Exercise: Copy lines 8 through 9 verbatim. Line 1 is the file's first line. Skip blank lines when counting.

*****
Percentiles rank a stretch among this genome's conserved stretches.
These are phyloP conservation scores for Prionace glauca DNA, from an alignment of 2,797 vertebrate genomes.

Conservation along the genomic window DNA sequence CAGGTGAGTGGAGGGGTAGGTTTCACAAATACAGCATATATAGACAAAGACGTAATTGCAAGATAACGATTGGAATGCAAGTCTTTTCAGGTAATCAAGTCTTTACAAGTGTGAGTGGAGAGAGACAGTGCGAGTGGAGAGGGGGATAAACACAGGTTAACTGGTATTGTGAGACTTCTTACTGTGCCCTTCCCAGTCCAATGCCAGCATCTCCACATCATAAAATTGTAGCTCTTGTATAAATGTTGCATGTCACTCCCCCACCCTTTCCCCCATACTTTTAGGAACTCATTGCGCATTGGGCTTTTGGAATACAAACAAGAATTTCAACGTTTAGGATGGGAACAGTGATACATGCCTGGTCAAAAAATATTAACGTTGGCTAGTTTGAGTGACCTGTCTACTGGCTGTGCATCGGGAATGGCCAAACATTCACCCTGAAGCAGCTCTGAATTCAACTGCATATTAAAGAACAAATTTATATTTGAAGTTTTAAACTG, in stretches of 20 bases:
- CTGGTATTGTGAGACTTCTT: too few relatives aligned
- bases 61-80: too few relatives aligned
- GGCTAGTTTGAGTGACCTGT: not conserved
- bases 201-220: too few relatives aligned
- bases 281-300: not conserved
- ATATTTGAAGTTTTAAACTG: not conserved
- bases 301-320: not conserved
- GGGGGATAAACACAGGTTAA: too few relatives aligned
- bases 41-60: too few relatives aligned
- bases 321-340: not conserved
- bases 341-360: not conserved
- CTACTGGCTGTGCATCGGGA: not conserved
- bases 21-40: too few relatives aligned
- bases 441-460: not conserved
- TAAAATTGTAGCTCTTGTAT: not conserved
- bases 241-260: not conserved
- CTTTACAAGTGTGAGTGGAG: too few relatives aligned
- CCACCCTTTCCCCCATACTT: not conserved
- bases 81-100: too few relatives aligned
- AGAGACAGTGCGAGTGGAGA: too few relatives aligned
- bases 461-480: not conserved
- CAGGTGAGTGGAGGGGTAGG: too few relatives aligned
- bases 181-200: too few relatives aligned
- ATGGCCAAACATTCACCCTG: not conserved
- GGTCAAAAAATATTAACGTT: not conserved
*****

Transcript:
- bases 281-300: not conserved
- ATATTTGAAGTTTTAAACTG: not conserved